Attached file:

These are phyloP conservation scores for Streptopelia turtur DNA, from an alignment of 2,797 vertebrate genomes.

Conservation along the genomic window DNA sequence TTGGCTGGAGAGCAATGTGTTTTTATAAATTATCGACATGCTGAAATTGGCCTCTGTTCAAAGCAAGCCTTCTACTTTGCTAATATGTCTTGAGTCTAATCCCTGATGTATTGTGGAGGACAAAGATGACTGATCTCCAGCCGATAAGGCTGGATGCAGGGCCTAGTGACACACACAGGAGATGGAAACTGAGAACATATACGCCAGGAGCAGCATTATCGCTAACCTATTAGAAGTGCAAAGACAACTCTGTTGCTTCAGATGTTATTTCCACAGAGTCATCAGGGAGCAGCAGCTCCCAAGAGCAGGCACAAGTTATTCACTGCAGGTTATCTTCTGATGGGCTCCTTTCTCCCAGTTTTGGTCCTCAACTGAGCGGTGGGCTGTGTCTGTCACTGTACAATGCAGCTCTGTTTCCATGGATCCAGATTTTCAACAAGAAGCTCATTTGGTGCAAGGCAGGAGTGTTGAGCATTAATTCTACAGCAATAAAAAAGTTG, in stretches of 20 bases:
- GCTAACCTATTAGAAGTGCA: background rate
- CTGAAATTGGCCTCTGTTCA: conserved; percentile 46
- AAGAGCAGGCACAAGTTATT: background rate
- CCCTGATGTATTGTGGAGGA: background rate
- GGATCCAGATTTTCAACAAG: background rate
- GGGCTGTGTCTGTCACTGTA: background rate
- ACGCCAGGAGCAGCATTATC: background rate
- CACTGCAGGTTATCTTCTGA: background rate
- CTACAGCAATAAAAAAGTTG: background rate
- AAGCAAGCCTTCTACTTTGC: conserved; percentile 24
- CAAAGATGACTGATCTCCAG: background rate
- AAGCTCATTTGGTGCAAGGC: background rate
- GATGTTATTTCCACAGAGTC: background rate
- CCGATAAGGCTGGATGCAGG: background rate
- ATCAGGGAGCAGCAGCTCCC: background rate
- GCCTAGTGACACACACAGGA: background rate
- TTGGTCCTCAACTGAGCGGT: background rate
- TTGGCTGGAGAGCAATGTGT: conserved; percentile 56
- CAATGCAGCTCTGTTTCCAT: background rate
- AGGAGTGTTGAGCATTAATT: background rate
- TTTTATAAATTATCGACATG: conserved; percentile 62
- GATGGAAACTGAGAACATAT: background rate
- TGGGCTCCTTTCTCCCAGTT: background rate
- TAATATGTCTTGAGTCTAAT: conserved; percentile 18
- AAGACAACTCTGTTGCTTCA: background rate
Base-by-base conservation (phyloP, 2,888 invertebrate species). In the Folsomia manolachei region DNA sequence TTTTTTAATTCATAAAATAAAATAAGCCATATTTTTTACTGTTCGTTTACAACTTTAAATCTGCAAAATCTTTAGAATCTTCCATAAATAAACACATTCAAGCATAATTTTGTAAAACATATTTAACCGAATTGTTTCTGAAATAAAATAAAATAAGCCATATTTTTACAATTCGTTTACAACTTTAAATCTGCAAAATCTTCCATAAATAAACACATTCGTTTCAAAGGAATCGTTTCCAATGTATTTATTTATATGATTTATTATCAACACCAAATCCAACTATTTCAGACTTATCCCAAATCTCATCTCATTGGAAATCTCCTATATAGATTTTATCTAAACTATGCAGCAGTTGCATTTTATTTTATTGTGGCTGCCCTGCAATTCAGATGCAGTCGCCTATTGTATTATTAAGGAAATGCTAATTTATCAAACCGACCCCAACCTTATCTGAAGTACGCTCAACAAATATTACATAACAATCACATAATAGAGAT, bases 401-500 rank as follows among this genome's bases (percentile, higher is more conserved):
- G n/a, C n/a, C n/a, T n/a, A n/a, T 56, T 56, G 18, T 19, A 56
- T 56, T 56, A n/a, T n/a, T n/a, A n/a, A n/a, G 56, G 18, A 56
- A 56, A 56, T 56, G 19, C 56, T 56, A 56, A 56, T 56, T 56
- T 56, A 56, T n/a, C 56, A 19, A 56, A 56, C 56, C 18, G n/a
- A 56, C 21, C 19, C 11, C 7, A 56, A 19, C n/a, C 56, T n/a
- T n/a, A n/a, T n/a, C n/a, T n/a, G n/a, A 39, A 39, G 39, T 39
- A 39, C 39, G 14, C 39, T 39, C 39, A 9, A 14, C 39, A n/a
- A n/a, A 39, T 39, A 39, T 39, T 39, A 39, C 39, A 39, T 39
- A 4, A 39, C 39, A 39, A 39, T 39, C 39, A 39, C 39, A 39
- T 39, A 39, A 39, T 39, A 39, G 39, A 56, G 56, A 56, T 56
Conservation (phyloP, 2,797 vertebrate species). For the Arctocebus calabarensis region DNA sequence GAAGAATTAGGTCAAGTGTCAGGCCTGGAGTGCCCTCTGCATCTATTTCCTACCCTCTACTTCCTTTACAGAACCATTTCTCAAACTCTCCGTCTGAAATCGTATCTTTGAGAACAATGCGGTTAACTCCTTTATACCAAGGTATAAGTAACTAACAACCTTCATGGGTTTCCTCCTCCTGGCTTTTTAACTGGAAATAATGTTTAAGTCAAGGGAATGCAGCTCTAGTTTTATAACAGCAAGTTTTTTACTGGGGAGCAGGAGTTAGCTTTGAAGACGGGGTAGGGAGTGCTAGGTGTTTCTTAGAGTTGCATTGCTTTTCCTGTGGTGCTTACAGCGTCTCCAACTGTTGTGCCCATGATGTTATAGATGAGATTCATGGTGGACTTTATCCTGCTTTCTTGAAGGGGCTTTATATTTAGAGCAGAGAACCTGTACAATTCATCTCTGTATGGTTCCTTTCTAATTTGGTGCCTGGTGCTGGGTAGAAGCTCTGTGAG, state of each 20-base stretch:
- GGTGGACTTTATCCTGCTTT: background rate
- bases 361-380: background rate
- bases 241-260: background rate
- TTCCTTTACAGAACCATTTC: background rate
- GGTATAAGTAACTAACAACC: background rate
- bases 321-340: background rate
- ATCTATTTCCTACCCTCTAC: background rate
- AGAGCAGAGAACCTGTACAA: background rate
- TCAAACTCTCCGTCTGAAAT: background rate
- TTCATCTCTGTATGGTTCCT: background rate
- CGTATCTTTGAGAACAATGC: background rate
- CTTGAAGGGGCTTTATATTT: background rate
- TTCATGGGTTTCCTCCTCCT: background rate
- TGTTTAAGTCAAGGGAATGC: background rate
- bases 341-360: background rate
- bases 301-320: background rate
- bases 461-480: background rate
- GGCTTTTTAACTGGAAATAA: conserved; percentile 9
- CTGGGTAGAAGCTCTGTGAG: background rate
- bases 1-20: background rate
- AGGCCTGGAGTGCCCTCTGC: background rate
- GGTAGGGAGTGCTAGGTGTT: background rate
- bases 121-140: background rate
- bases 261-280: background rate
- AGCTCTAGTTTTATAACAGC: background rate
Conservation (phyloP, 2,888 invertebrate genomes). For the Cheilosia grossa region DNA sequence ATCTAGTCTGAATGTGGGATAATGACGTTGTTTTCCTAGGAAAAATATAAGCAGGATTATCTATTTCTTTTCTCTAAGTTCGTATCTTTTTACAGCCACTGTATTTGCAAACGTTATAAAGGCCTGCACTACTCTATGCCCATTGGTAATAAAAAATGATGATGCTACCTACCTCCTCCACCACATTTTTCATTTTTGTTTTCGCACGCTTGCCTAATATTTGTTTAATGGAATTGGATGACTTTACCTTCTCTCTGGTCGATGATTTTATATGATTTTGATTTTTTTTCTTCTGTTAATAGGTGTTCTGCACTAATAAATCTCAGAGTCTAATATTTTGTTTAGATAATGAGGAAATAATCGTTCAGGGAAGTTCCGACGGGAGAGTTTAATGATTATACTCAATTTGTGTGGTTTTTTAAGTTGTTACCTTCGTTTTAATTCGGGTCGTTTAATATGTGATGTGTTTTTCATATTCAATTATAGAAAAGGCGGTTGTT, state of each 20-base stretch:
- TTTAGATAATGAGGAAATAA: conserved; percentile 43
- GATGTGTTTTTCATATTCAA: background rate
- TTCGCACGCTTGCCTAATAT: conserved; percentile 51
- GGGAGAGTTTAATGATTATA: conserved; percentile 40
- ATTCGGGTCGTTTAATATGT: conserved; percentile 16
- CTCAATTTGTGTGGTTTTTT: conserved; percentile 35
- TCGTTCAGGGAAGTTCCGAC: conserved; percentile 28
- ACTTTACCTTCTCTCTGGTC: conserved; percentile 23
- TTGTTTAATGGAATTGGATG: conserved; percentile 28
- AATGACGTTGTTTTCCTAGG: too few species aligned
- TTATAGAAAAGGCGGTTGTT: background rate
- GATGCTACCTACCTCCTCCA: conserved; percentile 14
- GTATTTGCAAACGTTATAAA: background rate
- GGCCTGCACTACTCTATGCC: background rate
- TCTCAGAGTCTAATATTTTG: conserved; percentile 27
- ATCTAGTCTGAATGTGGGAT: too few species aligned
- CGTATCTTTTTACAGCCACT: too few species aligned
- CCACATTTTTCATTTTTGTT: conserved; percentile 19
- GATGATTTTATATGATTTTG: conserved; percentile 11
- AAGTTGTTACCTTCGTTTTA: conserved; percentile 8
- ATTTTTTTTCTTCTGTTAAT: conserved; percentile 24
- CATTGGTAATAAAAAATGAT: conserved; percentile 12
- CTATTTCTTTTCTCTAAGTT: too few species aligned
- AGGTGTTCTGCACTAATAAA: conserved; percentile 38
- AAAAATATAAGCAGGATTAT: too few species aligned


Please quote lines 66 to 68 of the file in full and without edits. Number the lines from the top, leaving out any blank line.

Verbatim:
- TTTAGATAATGAGGAAATAA: conserved; percentile 43
- GATGTGTTTTTCATATTCAA: background rate
- TTCGCACGCTTGCCTAATAT: conserved; percentile 51